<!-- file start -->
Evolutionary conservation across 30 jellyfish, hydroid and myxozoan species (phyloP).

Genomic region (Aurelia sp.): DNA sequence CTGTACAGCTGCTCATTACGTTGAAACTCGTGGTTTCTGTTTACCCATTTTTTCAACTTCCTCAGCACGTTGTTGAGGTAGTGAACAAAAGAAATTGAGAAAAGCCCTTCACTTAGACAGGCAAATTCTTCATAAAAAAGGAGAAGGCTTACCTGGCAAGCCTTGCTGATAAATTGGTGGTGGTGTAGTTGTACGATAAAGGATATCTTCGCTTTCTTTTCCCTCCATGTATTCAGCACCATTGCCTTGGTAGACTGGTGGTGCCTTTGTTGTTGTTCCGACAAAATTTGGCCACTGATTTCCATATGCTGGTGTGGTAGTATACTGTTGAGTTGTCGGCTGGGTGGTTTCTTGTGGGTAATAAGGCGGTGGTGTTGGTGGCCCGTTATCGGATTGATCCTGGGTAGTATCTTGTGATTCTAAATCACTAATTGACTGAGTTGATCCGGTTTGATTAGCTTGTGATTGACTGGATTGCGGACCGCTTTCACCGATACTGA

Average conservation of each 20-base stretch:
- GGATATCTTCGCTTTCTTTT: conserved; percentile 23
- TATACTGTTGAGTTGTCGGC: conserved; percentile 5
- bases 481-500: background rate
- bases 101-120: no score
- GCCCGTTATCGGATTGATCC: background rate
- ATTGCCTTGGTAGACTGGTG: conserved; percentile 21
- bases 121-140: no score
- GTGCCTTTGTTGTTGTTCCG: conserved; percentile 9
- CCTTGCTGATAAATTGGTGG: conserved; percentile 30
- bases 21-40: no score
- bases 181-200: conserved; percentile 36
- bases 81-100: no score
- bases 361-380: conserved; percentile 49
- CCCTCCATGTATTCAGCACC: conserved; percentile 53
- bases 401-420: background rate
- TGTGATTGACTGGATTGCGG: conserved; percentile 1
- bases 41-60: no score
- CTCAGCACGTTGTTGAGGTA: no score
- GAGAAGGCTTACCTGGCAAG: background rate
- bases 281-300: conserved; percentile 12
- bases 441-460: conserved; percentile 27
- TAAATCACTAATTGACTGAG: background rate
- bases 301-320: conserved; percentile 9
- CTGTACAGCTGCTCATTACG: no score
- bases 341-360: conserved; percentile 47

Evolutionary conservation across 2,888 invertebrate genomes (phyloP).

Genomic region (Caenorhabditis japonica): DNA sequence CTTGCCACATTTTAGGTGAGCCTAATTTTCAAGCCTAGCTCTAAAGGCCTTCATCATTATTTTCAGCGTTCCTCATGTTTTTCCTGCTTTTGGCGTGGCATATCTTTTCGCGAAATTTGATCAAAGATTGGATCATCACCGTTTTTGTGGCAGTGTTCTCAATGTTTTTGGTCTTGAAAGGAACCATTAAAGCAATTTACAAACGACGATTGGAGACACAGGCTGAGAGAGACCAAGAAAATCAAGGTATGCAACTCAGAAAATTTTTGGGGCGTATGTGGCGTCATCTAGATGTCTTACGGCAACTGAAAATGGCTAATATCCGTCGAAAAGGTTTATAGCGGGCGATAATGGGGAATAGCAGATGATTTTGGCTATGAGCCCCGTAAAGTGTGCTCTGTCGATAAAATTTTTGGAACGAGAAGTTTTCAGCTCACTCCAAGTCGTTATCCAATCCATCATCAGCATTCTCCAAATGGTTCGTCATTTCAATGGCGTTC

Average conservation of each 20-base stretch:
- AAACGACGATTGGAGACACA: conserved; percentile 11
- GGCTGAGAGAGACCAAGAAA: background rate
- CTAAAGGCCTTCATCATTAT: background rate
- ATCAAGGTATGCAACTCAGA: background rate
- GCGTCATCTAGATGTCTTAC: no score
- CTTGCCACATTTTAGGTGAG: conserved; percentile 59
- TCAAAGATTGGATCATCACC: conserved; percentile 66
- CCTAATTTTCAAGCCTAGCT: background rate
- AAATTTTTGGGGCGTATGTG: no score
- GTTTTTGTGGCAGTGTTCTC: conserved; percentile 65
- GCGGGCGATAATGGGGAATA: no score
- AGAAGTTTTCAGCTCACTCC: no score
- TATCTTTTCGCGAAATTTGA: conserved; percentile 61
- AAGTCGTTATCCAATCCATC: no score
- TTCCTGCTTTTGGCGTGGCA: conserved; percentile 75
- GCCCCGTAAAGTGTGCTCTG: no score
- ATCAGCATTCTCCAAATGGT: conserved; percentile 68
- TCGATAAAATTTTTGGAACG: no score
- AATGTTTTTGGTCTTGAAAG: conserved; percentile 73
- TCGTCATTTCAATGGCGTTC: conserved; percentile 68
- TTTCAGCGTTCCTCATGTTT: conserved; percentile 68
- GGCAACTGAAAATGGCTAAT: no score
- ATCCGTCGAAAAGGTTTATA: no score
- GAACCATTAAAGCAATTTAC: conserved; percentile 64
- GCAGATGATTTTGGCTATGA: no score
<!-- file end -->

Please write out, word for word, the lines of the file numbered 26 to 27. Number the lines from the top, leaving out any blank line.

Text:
- bases 301-320: conserved; percentile 9
- CTGTACAGCTGCTCATTACG: no score